This past June ranked as the 33rd warmest for the United States. The average temperature for the Earth as a whole, however, soared to a record high for a second straight month.
According to a report released on Monday by NOAA’s National Climatic Data Center, June 2014 was the warmest June ever recorded for the entire planet. Earth’s combined average temperature for the month – over both land and sea surfaces – was 61.2°F. That is 1.3°F above the 20th century average. June 2014 also marked the 352nd consecutive month that our global temperature was above its long-term norm.
Rising ocean temperatures, according to NOAA, helped fuel this record warmth. In fact, the June global sea surface temperature was 1.15°F above its long-term average of 61.5°F. That is the highest for any June on record and the highest departure from average for any month. Large parts of both the Pacific and Indian Oceans either hit record-high temperatures or posted readings that were significantly above normal.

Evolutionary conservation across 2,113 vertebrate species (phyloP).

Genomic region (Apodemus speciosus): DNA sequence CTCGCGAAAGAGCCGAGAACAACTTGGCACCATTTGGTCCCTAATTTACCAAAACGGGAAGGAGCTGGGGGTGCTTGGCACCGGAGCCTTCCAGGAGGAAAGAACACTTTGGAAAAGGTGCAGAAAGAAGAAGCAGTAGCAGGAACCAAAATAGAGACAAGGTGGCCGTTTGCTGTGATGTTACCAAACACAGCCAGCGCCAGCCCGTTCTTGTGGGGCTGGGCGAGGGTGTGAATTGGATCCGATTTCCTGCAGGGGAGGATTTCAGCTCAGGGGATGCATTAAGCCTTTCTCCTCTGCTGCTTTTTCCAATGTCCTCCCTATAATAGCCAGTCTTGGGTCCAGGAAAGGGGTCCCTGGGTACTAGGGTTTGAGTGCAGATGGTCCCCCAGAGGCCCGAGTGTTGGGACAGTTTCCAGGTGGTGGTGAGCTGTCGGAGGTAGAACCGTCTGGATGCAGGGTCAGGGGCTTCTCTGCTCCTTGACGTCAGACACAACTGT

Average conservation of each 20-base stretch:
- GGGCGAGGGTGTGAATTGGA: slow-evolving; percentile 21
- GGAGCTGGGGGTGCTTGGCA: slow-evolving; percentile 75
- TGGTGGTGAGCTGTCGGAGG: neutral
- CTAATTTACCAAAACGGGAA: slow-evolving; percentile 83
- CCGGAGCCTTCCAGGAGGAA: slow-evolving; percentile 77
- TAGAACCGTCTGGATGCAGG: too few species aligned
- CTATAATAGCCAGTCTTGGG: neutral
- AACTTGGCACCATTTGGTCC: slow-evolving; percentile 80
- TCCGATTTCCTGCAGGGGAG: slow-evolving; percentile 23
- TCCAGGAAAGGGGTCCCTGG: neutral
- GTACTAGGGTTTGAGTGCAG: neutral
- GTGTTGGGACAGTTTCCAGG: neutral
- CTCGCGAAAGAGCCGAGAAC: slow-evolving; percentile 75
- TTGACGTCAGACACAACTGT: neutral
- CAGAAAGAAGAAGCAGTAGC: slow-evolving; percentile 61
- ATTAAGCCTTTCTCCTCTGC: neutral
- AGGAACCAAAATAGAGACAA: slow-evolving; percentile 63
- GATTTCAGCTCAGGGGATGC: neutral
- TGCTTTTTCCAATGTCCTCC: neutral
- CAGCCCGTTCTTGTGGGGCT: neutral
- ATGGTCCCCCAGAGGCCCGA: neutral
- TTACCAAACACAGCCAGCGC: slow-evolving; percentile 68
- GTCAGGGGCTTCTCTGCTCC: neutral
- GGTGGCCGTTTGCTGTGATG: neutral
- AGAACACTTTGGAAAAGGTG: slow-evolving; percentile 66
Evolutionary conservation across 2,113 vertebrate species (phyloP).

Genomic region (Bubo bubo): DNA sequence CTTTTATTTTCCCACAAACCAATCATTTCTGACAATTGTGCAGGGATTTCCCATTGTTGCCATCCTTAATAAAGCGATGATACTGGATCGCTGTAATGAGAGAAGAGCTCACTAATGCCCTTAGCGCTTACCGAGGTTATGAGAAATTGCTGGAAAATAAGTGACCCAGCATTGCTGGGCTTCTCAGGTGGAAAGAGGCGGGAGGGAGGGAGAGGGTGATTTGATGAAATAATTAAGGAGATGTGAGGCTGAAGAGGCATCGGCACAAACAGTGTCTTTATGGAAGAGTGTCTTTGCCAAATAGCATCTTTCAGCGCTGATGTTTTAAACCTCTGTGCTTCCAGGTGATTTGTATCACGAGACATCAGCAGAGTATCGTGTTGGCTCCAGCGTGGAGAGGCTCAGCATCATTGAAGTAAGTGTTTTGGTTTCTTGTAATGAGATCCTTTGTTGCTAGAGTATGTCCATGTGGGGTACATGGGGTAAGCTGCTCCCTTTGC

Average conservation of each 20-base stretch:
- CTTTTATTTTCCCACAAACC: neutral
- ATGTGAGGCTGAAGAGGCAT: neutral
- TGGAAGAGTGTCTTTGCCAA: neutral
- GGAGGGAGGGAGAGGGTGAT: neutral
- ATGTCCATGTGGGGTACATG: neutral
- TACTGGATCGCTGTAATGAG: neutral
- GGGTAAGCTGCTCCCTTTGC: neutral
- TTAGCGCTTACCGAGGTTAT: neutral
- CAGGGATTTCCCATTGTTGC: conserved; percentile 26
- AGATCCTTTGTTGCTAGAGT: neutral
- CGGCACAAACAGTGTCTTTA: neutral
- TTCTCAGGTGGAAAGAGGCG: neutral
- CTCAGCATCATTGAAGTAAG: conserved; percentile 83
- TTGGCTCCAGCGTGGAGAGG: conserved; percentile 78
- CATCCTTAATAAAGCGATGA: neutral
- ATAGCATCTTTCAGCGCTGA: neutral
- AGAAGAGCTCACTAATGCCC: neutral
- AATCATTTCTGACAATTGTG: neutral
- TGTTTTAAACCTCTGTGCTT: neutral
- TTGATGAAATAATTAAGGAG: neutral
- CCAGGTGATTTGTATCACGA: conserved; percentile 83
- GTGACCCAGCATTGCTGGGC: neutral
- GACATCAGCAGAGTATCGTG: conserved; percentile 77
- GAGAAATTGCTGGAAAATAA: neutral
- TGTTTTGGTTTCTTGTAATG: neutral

The report also noted that, year to date, 2014 is currently tied with 2002 as the Earth’s third warmest year on record. Global temperature records date back to 1880.